Making a Good Impression

As Professor of Psychology Alexander Todorov has demonstrated in the context of the human face, we are wired to form snap judgments, making durable inferences in a fraction of a second. Although we are cautioned not to judge a book by its cover, we routinely do so, which is why dust jackets are as much a marketing tool as a protective covering. In the words of one Goodreads discussant, “It is the very first thing you notice about a book and in 5 sec you decide whether to pick it up or move on to the next one.”

Much the same can be said of opening sentences, though in the workplace unlike the bookstore we often have to persevere, despite an unfavorable first impression. But the damage has been done. At best, a slight estrangement is created; at worst, we resent reading further.

It is therefore important for writers to craft strong initial sentences, engaging their readers and drawing them deeper into the text with an implicit promise of more good things to come. Such sentences must strike a balance between sparkle and substance, at once attracting and orienting those who read them. Effective openings are often short and emphatic, as in Ralph Ellison’s most celebrated work, which begins with a simple declarative statement  “I am an invisible man” but they can also be long and provocative, as in J. D. Salinger’s The Catcher in the Rye: “If you really want to hear about it, the first thing you’ll probably want to know is where I was born, and what my lousy childhood was like, and how my parents were occupied and all before they had me, and all that David Copperfield kind of crap, but I don’t feel like going into it, if you want to know the truth.” However, in the world of professional communication, Invisible Man is the better model; its opening sentence is compact enough to be easily digested but also broad enough to form a springboard for what follows.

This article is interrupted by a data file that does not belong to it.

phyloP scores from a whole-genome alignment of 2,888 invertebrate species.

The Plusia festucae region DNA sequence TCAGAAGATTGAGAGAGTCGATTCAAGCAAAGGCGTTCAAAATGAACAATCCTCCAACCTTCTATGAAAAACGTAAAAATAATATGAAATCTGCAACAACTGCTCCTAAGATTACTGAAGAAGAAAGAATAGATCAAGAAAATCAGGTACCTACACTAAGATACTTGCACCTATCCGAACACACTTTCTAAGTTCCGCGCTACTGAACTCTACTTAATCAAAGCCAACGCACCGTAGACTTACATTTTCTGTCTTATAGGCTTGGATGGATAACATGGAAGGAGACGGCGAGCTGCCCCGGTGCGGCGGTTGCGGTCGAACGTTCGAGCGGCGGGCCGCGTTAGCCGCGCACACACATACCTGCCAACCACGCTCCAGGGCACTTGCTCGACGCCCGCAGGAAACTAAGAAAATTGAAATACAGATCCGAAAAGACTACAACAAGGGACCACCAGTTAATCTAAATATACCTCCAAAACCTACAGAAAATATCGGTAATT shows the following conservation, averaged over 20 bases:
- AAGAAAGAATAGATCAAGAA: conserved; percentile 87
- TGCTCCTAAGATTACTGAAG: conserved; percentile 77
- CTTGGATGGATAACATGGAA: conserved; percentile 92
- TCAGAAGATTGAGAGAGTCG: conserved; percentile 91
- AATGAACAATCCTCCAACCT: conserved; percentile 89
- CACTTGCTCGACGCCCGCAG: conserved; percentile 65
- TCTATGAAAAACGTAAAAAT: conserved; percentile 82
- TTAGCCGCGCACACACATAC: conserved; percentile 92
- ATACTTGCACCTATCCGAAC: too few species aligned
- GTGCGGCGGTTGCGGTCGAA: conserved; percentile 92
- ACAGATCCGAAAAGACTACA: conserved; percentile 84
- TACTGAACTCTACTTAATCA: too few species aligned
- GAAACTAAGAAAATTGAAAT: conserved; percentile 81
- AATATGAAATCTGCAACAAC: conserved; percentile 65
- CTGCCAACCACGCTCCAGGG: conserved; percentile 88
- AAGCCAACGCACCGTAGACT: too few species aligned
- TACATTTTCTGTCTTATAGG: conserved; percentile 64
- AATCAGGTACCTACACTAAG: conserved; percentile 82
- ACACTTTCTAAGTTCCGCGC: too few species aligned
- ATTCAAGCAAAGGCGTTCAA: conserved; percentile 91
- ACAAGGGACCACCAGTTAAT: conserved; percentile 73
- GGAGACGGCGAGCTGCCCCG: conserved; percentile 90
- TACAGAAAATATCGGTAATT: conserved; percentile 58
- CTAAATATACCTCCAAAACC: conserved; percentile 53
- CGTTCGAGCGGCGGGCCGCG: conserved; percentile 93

Similar examples include J. M. Barrie’s Peter Pan (“All children, except one, grow up.”), Ray Bradbury’s Fahrenheit 451 (“It was a pleasure to burn.”), and Anne Tyler’s Back When We Were Grownups (“Once upon a time, there was a woman who discovered she had turned into the wrong person.”).

Outside the realm of literature, the subjects of opening sentences are frequently mundane, but creating a positive first impression is no less critical. Take the following examples:

I write with good news: Lisa Johnson, who impressed us all with her warmth and creativity, has agreed to be our new director of student life.


Following a lengthy selection process, in which we reviewed more than 100 applications and interviewed six candidates, a decision has been reached in the search for a new director of student life, and I am pleased to report that Lisa Johnson has accepted our offer.

The first sentence is clearly stronger than the second, conveying its message straightforwardly yet warmly and saving the details of the selection process for later. The second sentence, in contrast, dwells on the history of the search, which, in an announcement of this kind, is to let the tail wag the dog. And it is the dog, not the tail, that readers want to meet.

Strong and weak beginnings take countless forms and therefore do not lend themselves to templates, but the wheat and the chaff can be separated by asking a fundamental question. Will my opening words whet my readers’ appetite for more? If in doubt, think about rewriting them.